P.S. I can highly recommend the audio books; the narrator is absolutely perfect as Agatha!

The Stone Circle. Dr Ruth Galloway Series: Elly Griffiths

The Stone Circle is number 11 in the Dr Ruth Galloway series by Elly Griffiths and was the first book I managed to read when I was recently recovering from flu. Not being able to focus on words and concentrate enough to read is horrible enough but when you’re desperate to get stuck into the latest book of a favourite series upon release it is beyond frustrating! Still, being at the stay-in-bed stage was perfect when I did feel up to reading – no one to interrupt me as I just sat and read for hours (with nurse Poppy Cat making sure I was alright😉).

Pops and Circle

Synopsis: Forensic archaeologist Ruth becomes involved in the archaeological discovery of a second stone circle on the North Norfolk Coast (the first circle being a central theme in the first book). The unearthing of a young Iron Age girl’s body sets off a chain of events to reveal a second body buried only thirty years previously. Mysterious, sinister letters are delivered to DCI Nelson and the appearance of a familiar looking face brings past events firmly into the present. Family secrets are revealed and not only for those, who are part of the murder narrative. A spark amongst tangled feelings remains, ready to catch fire.

stone circle image

What I thought…

Old friends: I am so invested in these characters that it really does feel like spending time with old friends and catching up with their news. A lot of reviewers, who love the series, write along similar lines – I love it when books give you that sense of belonging, when stories and characters become a part of  life.

Ruth: Ruth Galloway continues to be one of my absolute favourite female leads for so many reasons. She is incredibly strong, fiercely intelligent plus she has such a perceptive sense of humour. She struggles to fit into the world around her and I relate to this being on the outside of things in a major way. She makes sure her daughter Kate gets to listen Harry Potter audio books at night and reads her His Dark Materials. She loves the beauty and solitude of the Saltmarsh where her cottage lies. She has a very forthright cat called Flint, who makes wonderful cameos in the story and always steals the show. She feels very real, very human  and I especially like how Griffiths has chosen a character facing middle age, who has so much to offer the world.

Engaging writing: As a rule, I don’t really do contemporary crime fiction but there is something so engaging about Griffith’s writing, the mixture of science and ‘the other’ (superstitions, myths, the unexplained) works incredibly well and although there is a murder to be solved in each book, it is the character development which drives the narrative.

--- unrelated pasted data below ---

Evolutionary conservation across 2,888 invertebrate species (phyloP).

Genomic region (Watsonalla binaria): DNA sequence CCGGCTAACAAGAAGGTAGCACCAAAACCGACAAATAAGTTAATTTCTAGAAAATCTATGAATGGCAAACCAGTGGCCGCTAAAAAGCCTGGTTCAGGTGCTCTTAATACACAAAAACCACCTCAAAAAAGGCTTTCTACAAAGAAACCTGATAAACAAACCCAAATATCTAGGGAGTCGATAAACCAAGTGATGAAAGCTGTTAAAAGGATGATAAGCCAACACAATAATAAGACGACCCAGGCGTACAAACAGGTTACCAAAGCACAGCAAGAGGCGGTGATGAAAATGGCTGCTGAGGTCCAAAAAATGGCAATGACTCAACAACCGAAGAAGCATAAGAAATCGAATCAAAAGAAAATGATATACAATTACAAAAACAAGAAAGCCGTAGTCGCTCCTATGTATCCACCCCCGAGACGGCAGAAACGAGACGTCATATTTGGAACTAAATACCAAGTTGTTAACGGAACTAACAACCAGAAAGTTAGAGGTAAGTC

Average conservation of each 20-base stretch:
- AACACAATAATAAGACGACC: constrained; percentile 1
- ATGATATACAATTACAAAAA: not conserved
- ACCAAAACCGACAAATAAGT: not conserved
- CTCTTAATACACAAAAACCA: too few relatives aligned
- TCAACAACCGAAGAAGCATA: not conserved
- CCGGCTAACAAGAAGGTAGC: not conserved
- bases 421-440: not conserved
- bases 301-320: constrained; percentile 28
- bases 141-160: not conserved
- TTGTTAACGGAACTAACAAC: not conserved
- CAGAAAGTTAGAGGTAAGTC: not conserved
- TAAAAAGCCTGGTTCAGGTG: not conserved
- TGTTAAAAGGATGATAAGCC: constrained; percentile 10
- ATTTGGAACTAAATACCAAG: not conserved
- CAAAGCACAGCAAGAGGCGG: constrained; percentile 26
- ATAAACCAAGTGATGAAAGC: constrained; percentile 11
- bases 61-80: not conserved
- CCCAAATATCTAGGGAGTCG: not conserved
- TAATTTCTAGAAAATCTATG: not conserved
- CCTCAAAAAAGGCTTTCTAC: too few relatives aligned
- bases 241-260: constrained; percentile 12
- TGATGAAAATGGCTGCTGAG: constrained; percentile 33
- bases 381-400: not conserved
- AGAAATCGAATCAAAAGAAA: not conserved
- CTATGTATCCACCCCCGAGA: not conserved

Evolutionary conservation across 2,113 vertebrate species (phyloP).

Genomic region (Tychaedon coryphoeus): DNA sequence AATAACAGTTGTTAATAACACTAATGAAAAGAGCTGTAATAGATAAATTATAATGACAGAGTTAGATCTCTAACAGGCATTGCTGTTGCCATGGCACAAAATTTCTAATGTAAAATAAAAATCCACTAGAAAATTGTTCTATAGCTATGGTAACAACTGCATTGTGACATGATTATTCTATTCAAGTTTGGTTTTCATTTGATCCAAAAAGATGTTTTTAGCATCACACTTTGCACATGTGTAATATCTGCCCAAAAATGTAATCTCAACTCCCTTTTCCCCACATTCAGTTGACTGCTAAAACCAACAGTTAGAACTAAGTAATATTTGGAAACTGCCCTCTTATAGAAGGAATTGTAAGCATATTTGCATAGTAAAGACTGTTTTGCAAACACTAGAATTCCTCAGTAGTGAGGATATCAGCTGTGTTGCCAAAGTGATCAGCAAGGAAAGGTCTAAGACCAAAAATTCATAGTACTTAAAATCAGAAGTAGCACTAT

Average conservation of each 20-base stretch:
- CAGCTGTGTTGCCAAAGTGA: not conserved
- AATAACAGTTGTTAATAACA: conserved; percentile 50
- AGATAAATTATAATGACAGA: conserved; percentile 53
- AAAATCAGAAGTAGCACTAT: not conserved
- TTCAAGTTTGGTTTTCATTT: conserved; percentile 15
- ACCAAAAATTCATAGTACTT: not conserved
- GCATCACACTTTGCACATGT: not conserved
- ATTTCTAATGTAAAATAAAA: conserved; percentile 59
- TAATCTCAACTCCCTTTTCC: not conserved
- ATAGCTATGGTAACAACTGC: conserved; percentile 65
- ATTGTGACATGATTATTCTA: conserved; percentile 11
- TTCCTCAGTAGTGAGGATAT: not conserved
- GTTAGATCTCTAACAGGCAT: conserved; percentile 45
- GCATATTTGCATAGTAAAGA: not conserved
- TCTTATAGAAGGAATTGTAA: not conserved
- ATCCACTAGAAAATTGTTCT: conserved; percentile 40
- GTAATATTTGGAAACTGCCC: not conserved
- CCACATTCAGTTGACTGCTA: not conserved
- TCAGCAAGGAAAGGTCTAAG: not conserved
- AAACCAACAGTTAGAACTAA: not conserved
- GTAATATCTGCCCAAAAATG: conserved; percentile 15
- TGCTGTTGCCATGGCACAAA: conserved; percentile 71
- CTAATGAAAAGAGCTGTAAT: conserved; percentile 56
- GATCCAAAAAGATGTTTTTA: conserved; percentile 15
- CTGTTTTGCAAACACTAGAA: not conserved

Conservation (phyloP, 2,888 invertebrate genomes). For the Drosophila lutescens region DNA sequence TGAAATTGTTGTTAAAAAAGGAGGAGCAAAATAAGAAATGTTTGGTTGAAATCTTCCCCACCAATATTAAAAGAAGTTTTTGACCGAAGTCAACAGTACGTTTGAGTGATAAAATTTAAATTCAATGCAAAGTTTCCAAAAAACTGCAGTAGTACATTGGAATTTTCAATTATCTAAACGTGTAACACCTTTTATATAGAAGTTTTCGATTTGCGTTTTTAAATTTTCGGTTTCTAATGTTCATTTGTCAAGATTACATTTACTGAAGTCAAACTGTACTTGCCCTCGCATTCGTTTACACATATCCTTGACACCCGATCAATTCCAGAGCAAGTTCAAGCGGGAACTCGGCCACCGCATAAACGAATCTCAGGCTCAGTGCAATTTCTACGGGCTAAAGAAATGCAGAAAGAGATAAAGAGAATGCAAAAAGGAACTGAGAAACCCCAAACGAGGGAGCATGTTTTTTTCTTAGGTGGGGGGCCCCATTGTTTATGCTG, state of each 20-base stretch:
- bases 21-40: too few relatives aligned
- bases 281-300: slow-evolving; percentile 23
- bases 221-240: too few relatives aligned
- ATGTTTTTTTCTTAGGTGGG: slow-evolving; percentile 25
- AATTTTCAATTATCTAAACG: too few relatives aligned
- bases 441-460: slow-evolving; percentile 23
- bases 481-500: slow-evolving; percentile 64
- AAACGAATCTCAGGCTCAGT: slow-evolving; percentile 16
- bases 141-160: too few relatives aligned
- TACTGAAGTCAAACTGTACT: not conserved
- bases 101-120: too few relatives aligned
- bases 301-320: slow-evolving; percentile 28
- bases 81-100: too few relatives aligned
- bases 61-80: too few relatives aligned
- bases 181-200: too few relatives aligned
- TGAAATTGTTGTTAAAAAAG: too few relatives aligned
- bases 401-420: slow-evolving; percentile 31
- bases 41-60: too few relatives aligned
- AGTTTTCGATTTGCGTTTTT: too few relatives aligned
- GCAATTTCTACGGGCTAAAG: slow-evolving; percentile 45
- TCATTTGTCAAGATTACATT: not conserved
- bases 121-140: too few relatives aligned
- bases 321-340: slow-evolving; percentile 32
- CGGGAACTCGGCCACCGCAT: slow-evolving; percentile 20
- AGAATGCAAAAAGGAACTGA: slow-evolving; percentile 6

A stunning sense of place: The stark contrast of the Norfolk marshland is so well written –  you really get that sense of vast, exceptional beauty as well as an underlying potential of darkness and danger. For those who know me, it comes as no surprise to  say I’d rather like a cottage like Ruth’s please.

Continuing chemistry: Oh, Ruth and Nelson (she types, sighing)! It is such a delicious mess of a relationship; the intensity, the stubborn sparks, the multitude of repressed feelings and insecurities.

Moments of humour: There are some really subtle, wry moments of humour amongst the darker moments. Griffiths has a knack of maintaining a well-crafted balance that enables the good to prevail in the bleakest of times and I love her for it.

The Stone Circle stormed into the HB Fiction Top Ten as no.7 after only three days on sale and this makes me beyond happy as I feel Elly is finally getting more of the recognition she deserves. Apart from her books being such great reads, she as an author who goes above and beyond to connect with her readers. On the 2nd of May she is releasing her first children’s book, A Girl Called Justice, and I CANNOT WAIT! Here is the blurb from the Hachette Children’s Group website:

a girl called justice

“Missing maids, suspicious teachers and a snow storm to die for… For a fearless girl called Justice Jones, super-smart super-sleuth, it’s just the start of a spine-tingling first term at Highbury House Boarding School for the Daughters of Gentlefolk. For fans of Robin Stevens, Katherine Woodfine and Enid Blyton.”

…just my bookish cup of tea 😊